Council acknowledged in 2008 that the system was unfair and needed to change, but a resolution would be politically tricky, in part because it would necessarily have property tax implications and in part because it could potentially re-open the wounds of several distinct municipalities forcibly merged into one.
The City established a Citizens' Jury on Area Rating in 2010 to review this practice and recommend a solution. The Jury's report, submitted in 2011, recommended that Hamilton phase out area rating for culture and recreation, fire protection and transit over four years.
Council mostly adopted their recommendation but neglected to address transit, leaving it the only area-rated service.
Now that a second Citizens' Jury has once again recommended that Council put area rating to bed, it is unfortunate that Councillors are already backpedalling from having to deal with it. Mayor Fred Eisenberger, who initiated both the Citizens' Jury on Area Rating and the Citizen's Jury on Transit, has already said it is unlikely to be addressed during this term.
Council has already kicked area rating down the road several times, having declined to deal with it in 2008 and again after the first Jury recommendation in 2011. In 2015, Ward 4 Councillor Sam Merulla withdrew his motion to end area rating in order to roll it into the Citizens' Jury on Transit.
Now we are being told - without any actual vote from Council - that Councillors won't touch the issue until some time after 2018.
This is unacceptable. The whole point of the Citizen's Jury was to de-politicize a contentious issue and give a randomly selected group of reasonable, disinterested Hamiltonians a chance to decide how to resolve it. Area rating is fundamentally unfair, unworkable in its current form and an absolute barrier to the goal of an integrated citywide transit system.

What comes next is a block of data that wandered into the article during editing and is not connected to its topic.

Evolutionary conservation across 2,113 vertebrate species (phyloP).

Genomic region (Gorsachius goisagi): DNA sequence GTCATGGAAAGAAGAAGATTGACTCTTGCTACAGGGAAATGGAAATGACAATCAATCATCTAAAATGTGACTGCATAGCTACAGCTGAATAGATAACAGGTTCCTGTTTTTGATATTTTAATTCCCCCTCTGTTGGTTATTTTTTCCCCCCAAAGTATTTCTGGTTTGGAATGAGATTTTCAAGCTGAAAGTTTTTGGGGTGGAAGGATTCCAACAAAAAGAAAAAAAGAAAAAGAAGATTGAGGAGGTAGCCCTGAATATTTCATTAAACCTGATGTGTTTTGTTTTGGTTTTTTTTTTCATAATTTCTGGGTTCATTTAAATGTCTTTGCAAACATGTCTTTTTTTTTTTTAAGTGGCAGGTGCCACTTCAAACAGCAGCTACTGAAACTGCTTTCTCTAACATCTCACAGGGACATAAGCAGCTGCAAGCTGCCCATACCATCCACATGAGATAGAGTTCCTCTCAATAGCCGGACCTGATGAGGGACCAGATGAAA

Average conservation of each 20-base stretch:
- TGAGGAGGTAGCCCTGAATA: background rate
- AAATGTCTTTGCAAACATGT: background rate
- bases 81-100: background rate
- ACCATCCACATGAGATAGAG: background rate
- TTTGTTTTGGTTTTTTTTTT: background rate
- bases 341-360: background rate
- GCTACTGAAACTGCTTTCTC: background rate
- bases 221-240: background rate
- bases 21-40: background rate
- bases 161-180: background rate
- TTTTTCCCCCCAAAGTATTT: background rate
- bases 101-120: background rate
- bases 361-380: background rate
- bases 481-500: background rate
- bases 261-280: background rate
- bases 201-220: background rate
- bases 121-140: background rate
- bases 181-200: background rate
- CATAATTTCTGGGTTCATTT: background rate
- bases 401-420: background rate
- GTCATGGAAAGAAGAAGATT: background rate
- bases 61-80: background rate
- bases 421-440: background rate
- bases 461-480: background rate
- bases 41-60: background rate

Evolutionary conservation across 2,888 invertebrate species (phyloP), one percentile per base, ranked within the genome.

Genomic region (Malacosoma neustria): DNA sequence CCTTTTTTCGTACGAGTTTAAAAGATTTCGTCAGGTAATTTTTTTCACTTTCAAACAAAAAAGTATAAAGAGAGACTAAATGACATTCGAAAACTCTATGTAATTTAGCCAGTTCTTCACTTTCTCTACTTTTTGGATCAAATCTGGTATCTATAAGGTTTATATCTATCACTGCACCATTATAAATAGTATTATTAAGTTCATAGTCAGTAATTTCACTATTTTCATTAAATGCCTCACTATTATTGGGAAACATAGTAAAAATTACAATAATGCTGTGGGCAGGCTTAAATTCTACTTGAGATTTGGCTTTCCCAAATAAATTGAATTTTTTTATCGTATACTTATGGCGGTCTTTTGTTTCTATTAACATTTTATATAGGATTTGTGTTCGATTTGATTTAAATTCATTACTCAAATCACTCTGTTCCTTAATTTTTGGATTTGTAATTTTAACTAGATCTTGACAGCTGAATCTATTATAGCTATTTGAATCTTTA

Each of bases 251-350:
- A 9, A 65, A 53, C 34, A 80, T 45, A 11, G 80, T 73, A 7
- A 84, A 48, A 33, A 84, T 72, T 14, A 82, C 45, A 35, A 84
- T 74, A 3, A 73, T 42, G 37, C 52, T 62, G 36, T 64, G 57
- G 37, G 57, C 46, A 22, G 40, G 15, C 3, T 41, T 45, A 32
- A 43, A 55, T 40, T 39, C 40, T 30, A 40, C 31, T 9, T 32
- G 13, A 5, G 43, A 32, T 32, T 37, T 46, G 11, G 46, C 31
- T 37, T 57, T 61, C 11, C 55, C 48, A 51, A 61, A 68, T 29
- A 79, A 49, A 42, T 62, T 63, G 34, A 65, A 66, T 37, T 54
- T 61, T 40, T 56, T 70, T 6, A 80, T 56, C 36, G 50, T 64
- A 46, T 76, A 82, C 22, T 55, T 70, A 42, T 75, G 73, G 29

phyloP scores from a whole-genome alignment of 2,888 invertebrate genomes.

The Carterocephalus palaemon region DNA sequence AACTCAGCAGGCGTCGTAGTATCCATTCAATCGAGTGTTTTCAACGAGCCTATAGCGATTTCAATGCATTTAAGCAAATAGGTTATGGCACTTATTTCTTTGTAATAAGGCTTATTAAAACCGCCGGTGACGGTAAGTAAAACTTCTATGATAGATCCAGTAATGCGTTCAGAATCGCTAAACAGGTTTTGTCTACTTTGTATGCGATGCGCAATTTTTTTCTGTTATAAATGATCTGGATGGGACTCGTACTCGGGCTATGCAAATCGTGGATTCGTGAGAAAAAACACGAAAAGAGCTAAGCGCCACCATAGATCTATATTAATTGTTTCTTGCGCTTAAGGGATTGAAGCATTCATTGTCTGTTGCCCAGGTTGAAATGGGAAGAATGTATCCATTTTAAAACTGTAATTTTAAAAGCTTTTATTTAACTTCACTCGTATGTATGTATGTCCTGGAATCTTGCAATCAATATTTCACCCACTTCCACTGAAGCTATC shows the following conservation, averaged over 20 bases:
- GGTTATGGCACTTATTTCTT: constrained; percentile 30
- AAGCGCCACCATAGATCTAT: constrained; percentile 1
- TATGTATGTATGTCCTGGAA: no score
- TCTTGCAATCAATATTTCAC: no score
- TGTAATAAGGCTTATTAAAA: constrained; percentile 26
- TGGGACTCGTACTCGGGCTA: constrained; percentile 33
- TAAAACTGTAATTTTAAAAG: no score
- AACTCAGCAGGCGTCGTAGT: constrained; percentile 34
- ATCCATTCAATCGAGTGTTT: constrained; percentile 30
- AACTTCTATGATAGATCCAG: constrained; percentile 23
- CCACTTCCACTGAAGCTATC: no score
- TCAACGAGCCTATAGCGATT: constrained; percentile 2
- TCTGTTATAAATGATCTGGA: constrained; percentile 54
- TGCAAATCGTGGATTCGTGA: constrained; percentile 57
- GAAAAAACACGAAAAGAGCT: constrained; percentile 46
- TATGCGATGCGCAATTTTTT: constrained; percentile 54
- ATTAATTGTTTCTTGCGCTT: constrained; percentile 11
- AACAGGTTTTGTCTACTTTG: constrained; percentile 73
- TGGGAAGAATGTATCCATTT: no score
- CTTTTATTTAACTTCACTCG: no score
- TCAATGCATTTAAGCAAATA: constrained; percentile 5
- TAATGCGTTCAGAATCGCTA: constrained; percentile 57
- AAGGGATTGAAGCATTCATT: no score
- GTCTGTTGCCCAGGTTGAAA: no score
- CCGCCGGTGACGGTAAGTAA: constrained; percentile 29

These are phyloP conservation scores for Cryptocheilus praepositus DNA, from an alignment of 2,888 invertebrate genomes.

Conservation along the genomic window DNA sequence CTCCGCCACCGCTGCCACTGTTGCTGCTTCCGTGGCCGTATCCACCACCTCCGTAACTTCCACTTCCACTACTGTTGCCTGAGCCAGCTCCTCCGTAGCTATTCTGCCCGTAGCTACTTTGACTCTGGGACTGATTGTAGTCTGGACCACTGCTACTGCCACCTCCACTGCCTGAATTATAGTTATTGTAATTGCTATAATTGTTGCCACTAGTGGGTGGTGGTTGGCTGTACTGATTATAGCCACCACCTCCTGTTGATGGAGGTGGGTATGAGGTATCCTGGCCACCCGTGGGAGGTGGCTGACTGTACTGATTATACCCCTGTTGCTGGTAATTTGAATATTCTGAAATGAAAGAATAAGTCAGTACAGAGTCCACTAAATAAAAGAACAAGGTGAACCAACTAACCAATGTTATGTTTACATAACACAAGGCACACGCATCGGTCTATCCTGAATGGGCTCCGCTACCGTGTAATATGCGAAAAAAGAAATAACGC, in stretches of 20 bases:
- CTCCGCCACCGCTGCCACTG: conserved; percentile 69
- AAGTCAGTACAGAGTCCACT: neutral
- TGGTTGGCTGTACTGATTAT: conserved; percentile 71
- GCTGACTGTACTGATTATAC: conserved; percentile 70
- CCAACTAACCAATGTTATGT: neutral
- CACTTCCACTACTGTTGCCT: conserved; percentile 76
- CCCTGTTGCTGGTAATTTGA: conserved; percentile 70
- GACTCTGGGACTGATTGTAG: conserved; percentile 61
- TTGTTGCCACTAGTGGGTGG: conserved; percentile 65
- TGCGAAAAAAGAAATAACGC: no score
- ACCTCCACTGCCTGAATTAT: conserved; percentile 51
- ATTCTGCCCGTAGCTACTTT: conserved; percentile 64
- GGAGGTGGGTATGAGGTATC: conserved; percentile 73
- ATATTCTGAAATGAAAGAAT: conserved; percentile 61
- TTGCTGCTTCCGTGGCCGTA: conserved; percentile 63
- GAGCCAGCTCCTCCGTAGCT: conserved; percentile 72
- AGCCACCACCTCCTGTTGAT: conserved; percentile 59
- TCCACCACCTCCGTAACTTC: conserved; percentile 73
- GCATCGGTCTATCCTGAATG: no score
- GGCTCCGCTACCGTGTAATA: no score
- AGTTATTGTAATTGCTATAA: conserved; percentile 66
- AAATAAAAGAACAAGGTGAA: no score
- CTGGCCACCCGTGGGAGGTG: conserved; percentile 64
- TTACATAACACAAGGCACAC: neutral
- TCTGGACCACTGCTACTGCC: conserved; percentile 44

Instead, we are stuck with a balkanized transit network in which it is politically impossible to expand service into area-rated wards because 100% of the cost of the new service must be borne by local ratepayers instead of the full-city tax base.
Meanwhile, Council's refusal to engage yet another Citizen Jury recommendation on area rating for transit is an insult to the time, effort and consideration those volunteers gave to the whole exercise. As the report states:
The jury met for about 40 hours to develop these recommendations. It is important to the jury to know what happens with them so they can feel that their time and effort was worthwhile and future juries will know this too.
As Hamilton seeks to be "the best place in Canada to engage citizens," Council needs to weigh the corrosive effects of any decision to ignore the results of a high-quality exercise in engagement on Hamiltonians' future willingness to engage in such exercises again.
Finally, if Councillors cannot muster up the courage to rise above narrow parochialism and divisiveness and make the best policy decisions for the City, they really need to ask themselves what they are doing steering the ship of state in the first place.